According to the present method, the thermally sprayed lanthanum chromite film formed on the substrate is heat treated, so that the open pores of the thermally sprayed interconnector film can be closed, microcracks and defects inherent to a plasma thermally sprayed film can be obviated, and relative density of the interconnector film can be improved to decrease the porosity of the film. By the heat treatment, the crystals in the film become a homogeneous single phase and form a homogeneous microstructure, so that the electrical conductivity of the film can be increased. Because the lanthanum chromite film can be made airtight in this way, the thickness of the film can be made thin at the time of thermally spraying to obtain a thin interconnector film. Moreover, the interconnector of SOFC is formed of a lanthanum chromite film capable of being made thin and airtight to prevent fuel leakage at the interconnector and increase the electrical conductivity of the interconnector thereby to decrease the resistance of the cell, so that the output of the cell can exceedingly be improved.

The present method can be put into practice by using a usual plasma thermal spray device and a usual electrical furnace for the heat treating, so that it can technically easily be carried out into effect as compared with, for example, EVD or CVD, and is low in cost, high in treating speed, and large in treating surface area.

Although the present invention has been explained with specific examples and numeral values, it is of course apparent to those skilled in the art that various changes and modifications thereof are possible without departing from the broad spirit and aspect of the present invention as defined in the appended claims.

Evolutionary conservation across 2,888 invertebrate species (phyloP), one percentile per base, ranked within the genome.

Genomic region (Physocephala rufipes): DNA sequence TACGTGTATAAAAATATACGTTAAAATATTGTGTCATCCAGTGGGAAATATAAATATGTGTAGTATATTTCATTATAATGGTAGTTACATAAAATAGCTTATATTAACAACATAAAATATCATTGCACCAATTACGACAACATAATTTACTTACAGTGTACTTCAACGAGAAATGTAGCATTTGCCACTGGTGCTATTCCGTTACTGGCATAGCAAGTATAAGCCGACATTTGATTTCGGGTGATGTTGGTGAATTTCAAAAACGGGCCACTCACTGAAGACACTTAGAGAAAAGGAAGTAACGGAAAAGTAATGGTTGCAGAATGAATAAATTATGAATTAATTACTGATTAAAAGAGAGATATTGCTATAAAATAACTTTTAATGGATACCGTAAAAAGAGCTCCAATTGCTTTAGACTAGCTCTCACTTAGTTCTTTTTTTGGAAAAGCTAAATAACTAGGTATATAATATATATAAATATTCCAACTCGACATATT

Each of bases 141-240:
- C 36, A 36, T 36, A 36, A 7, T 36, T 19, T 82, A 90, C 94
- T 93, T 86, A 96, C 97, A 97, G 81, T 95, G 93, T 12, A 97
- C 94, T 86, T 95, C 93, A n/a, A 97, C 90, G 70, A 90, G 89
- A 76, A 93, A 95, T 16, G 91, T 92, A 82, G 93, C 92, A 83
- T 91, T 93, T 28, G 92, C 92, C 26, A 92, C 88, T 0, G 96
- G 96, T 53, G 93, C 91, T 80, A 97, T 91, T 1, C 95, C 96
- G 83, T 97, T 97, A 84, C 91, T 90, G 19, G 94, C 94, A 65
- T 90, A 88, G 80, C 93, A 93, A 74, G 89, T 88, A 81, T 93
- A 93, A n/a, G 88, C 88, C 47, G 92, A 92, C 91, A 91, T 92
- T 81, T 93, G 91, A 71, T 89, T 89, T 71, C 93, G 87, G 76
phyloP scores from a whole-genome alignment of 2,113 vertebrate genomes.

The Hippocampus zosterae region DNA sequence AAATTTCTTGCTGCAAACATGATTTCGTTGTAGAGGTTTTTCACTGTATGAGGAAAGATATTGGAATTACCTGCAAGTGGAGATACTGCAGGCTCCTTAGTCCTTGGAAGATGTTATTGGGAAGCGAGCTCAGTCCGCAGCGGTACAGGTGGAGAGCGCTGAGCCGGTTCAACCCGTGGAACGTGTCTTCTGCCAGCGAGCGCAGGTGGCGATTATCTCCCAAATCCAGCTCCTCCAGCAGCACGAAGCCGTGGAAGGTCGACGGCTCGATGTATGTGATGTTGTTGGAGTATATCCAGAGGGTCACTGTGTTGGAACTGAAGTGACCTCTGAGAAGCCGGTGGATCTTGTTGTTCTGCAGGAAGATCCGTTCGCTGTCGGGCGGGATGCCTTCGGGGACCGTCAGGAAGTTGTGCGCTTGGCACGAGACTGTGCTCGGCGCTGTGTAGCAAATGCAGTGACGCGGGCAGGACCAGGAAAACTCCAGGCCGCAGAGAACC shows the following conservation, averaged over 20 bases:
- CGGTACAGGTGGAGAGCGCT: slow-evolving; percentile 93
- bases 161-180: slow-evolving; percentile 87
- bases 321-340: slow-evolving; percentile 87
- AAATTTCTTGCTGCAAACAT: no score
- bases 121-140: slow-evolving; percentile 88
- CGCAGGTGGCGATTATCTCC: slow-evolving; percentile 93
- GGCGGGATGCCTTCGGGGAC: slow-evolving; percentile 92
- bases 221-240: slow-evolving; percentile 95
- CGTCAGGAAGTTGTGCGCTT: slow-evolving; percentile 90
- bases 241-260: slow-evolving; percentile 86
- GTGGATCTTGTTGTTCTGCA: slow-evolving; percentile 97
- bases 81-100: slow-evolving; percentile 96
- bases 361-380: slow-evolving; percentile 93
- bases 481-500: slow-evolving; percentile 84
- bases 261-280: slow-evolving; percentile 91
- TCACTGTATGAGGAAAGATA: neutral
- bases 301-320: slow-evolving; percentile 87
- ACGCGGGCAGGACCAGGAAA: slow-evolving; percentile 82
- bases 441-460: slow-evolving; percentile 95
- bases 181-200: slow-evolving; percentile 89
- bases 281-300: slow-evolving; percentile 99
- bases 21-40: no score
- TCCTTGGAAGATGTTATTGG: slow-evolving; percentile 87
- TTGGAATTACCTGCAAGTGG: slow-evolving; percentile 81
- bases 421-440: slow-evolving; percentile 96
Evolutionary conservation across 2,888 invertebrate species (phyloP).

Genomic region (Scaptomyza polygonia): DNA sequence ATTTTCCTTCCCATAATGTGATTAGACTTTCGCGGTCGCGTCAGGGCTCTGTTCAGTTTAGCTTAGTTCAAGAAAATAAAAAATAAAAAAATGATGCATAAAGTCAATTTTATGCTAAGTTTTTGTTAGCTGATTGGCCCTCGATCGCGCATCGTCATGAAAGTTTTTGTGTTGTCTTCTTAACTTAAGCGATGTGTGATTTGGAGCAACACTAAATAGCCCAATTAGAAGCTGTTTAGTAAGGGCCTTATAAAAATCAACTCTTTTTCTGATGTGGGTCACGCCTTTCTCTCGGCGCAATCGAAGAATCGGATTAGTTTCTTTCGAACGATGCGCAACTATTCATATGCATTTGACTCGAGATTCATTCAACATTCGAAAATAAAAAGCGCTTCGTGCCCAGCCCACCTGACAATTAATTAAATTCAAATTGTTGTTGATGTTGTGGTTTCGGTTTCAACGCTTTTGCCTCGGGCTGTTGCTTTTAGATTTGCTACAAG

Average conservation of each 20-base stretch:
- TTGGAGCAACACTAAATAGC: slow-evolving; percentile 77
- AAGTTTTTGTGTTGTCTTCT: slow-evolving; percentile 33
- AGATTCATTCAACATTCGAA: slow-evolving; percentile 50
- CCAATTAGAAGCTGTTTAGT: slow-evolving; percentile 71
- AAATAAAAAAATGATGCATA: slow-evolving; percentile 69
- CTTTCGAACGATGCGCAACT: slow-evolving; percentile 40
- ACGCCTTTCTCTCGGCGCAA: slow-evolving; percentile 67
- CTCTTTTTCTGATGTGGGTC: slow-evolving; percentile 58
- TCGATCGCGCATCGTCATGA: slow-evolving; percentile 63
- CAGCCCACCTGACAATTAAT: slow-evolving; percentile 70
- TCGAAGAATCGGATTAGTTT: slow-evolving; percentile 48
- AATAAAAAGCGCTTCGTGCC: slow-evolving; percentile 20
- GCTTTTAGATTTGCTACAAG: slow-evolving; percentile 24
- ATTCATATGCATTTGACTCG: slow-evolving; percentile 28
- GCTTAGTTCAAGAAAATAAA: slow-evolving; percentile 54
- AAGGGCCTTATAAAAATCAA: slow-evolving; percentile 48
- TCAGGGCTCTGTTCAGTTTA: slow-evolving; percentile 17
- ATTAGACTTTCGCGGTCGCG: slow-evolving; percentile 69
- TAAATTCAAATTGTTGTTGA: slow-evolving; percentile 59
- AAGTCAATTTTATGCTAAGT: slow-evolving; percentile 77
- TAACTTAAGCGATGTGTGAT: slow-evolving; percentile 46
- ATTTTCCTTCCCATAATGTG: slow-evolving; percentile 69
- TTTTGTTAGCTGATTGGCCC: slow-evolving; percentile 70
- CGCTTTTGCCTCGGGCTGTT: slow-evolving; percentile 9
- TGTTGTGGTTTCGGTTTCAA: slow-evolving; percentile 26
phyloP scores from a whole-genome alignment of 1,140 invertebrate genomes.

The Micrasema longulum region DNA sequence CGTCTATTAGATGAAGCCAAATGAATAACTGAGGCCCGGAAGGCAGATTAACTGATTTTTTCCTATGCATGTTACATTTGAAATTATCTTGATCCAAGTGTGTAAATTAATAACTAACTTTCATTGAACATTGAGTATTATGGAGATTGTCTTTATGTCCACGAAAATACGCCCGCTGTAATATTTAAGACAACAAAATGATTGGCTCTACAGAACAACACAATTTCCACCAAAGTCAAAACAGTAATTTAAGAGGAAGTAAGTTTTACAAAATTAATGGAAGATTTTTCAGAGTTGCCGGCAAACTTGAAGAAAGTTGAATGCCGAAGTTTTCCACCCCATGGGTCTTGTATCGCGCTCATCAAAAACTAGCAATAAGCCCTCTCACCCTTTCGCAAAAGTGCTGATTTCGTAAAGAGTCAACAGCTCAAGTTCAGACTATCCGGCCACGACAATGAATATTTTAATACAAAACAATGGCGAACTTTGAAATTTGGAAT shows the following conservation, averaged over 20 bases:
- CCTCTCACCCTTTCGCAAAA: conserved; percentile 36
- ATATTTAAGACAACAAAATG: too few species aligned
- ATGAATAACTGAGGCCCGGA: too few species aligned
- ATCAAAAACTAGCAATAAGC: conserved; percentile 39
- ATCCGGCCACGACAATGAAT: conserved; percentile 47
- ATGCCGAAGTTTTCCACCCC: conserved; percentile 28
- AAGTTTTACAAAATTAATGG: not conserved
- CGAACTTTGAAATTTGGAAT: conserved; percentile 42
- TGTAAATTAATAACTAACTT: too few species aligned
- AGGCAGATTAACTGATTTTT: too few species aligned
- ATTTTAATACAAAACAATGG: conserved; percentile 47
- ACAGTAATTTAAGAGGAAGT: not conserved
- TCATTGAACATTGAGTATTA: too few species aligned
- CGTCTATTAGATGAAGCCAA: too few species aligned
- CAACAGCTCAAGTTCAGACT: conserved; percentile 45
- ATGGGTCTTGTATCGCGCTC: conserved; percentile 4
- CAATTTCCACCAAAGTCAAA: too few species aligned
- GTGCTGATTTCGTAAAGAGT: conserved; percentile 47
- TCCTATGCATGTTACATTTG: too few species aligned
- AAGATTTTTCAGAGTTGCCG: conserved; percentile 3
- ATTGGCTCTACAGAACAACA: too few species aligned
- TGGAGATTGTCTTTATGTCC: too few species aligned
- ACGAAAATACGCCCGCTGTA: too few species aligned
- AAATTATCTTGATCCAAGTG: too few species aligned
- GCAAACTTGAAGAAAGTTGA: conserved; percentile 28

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US5716422 *Mar 25, 1996Feb 10, 1998Wilson Greatbatch Ltd.Thermal spray deposited electrode component and method of manufacture
US6410470 *Apr 24, 2000Jun 25, 2002Saint-Gobain Industrial Ceramics, Inc.Thermal spray powder process
US6455108Jul 26, 2000Sep 24, 2002Wilson Greatbatch Ltd.Method for preparation of a thermal spray coated substrate for use in an electrical energy storage device
US7012037Apr 8, 2002Mar 14, 2006Saint-Gobain Ceramics And Plastics, Inc.Chromia spray powders
US7482077Oct 21, 2002Jan 27, 2009Northwestern UniversityDirect hydrocarbon fuel cells
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US7892691Jan 27, 2010Feb 22, 2011Rolls-Royce PlcSolid oxide fuel cell component and a method of manufacturing a solid oxide fuel cell component
US20040076867 *Nov 25, 2003Apr 22, 2004Day Michael J.Solid oxide fuel cell component and a method of manufacturing a solid oxide fuel cell component
US20130115545 *Oct 4, 2012May 9, 2013Samsung Sdi Co., Ltd.Fuel cell module and method manufacturing the same
WO1997036023A1 *Oct 30, 1996Oct 2, 1997Greatbatch W LtdThermal spray deposited electrode component and method of manufacture
WO1999041795A1 *Jan 27, 1999Aug 19, 1999Siemens AgHigh-temperature fuel cell and stack of high-temperature fuel cells
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Classifications
U.S. Classification429/479, 427/453, 427/115, 429/518
International ClassificationH01M8/12, C01G37/02, C23C4/10, C23C4/18, H01M8/02
Cooperative ClassificationY02E60/521, H01M2008/1293, C23C4/105, H01M8/1213, H01M8/0219, Y02E60/525, H01M2300/0074, H01M8/0215, C23C4/18
European ClassificationC23C4/10B, C23C4/18, H01M8/02C2D, H01M8/12B2